A handful of art historians are accusing Robert Hughes of plagiarism at worst, and ungraciousness at best, in failing to credit their scholarship in his recently published epic survey of American art, American Visions. Hughes' book and an accompanying TV series appeared this spring, and while both were met with enthusiastic reviews, a couple of critics noted that Hughes, the art critic for Time magazine, provided neither footnotes nor a bibliography, and made scant mention of colleagues' work. Now the Chronicle of Higher Education cites complaints from two art historians, Alan Wallach at the College of William & Mary and Alexander Nemerov at Stanford University, who claim that Hughes presents, but fails to credit, their readings of paintings by Thomas Cole and Frederic Remington. "Hughes, Time-Warner, et al. are making megabucks from your research," Wallach fumed to other art historians in an online discussion. Wallach has written a letter of complaint to Knopf, Hughes' publisher.
In Defense of Cloning
A group of self-proclaimed humanists--including selfish-gene theorist Richard Dawkins, novelist Kurt Vonnegut, philosopher Isaiah Berlin, and DNA co-discoverer Francis Crick--have come out in defense of cloning human beings. Reacting to claims by such figures as Bill Clinton and the pope that Dolly, the cloned ewe, represents a moral threat, members of the Amherst-based International Academy of Humanists have issued a declaration applauding cloning technology and dismissing religious critics as Luddites. Published in the current issue of the secular humanist journal Free Inquiry, the declaration asserts that "the moral issues raised by cloning are neither larger nor more profound than the questions human beings have already faced." In an accompanying essay, Dawkins suggests cloning could in fact be fun: "Wouldn't you love to be cloned?" he asks. "I've never admitted it before, but I think I would."
New evidence from pig farms suggests that eating disorders may be genetic, not cultural, in origin. Social critics have long accused women's magazines like Vogue and Glamour of creating unattainable images of female beauty that have led to rampant anorexia. But according to the Times Higher Education Supplement, pig farmers, in an attempt to meet increased consumer demand for lean pork, have over the last few years been breeding thinner pigs--some of which display symptoms of anorexia. The prevalence of "wasting pig" and "lean sow" syndromes among skinny swine suggests that self-starvation may be a recessive genetic trait. "With intensive breeding, an increasing proportion of defective genes are inherited," reports John Owen, a professor of agriculture at the University of Wales. Still, in pigs, as in human beings, individual anxiety may be what triggers eating disorders, even among the genetically predisposed. Explains Owen: "Stress-induced situations for pigs would include early separation from the sow and having to mix with pigs from outside their own group, which leads to bullying until a new social order is established."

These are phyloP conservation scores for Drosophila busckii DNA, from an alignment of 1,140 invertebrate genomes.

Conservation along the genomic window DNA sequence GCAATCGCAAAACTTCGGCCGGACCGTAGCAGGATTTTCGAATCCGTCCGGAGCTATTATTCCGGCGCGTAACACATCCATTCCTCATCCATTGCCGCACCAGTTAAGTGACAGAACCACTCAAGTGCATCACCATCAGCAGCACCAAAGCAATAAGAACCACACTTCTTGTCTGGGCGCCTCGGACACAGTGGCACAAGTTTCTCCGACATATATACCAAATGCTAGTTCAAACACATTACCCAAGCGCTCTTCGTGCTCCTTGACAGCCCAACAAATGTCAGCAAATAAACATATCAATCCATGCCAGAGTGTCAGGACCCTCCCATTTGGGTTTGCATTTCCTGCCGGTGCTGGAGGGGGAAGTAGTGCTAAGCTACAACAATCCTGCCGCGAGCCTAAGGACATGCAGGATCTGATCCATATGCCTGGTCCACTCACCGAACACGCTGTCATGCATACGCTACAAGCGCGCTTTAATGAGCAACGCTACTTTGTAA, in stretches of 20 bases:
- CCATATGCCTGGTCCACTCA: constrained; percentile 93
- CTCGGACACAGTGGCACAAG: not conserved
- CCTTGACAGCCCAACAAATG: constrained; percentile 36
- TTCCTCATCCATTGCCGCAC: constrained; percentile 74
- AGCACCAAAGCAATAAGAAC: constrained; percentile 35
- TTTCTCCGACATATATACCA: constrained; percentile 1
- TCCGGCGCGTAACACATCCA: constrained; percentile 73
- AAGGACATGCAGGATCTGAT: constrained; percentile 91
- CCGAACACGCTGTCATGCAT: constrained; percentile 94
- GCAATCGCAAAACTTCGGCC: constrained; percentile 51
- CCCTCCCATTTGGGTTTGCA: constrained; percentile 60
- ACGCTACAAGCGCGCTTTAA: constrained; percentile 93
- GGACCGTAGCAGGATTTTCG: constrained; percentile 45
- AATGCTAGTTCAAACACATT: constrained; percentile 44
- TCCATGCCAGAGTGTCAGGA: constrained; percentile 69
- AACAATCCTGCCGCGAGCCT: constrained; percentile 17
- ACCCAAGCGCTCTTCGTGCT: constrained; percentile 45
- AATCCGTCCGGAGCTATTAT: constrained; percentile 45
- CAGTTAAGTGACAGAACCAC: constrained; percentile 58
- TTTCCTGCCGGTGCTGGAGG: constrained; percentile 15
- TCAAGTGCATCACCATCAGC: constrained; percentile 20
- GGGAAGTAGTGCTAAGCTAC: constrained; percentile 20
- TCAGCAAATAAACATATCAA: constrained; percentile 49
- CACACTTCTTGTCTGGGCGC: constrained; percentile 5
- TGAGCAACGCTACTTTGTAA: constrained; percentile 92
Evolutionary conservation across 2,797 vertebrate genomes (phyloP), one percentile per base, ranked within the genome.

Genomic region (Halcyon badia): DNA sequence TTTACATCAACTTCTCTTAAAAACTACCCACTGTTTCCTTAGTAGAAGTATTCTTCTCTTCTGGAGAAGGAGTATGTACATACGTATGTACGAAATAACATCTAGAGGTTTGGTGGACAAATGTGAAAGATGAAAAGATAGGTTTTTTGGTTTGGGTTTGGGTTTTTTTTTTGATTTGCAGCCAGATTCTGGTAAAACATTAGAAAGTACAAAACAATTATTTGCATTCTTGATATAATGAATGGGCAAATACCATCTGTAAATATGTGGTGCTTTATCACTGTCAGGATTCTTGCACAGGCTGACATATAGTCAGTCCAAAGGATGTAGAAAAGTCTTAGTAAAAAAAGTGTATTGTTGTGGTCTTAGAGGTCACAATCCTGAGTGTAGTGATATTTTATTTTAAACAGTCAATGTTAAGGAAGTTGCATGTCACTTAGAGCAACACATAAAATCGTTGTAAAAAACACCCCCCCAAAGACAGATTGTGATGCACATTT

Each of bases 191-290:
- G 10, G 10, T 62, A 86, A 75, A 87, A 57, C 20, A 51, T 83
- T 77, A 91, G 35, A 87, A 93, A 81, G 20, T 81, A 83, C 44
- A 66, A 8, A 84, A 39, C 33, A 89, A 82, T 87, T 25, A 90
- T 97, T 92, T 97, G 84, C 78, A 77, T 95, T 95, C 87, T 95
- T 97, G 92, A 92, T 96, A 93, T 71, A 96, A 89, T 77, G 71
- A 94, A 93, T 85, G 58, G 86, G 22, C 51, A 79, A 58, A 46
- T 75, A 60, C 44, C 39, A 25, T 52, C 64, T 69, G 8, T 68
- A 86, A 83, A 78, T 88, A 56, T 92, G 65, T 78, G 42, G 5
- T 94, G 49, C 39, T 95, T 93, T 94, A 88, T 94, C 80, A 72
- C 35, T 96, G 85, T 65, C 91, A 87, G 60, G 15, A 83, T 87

A previously undistinguished bit of Jacobean verse has achieved official recognition as the work of William Shakespeare. Thanks largely to the efforts of Vassar College's Donald Foster, who speculates about literary authorship using an electronic database of texts of early modern literature, the 585-line "Funeral Elegy," as it's come to be known, appears in the new Riverside and Norton Shakespeare editions, both released last month. Foster--who also analyzed Primary Colors last year and accurately identified Joe Klein as the author--discovered the elegy in 1984 and, in last October's issue of PMLA, wrote that it "is formed from textual and linguistic fabric indistinguishable from that of canonical Shakespeare." But many scholars disagree. The current PMLA contains arguments against Shakespeare's authorship on both lexical and aesthetic grounds. One critic calls the poem a "work of unrelieved banality ... lacking a single memorable phrase"; others suggest other possible authors (such as Elizabeth Cary, a noblewoman who was a dilettante playwright and Shakespeare fan). Even J.J.M. Tobin, editor of the Riverside edition, observes in his introduction to the poem that it has "none of the metaphoric genius that makes Shakespeare Shakespeare."
An English professor who has openly admitted to instructing undergraduates in pagan rituals is no longer a candidate for a deanship at State University of New York's New Paltz campus. According to the Chronicle of Higher Education, Rosemary Keefe Curb was one of three finalists for a job as dean of the college of arts and sciences until a local New Paltz resident acquired a copy of Lesbian Nuns: Breaking Silence, a book Curb co-edited that contains such statements as: "I've never been initiated into a coven, but I like to call myself a witch." In May, after receiving negative coverage from the local press, the university scrapped its search without making a hire, announcing that none of the finalists met "current institutional needs."
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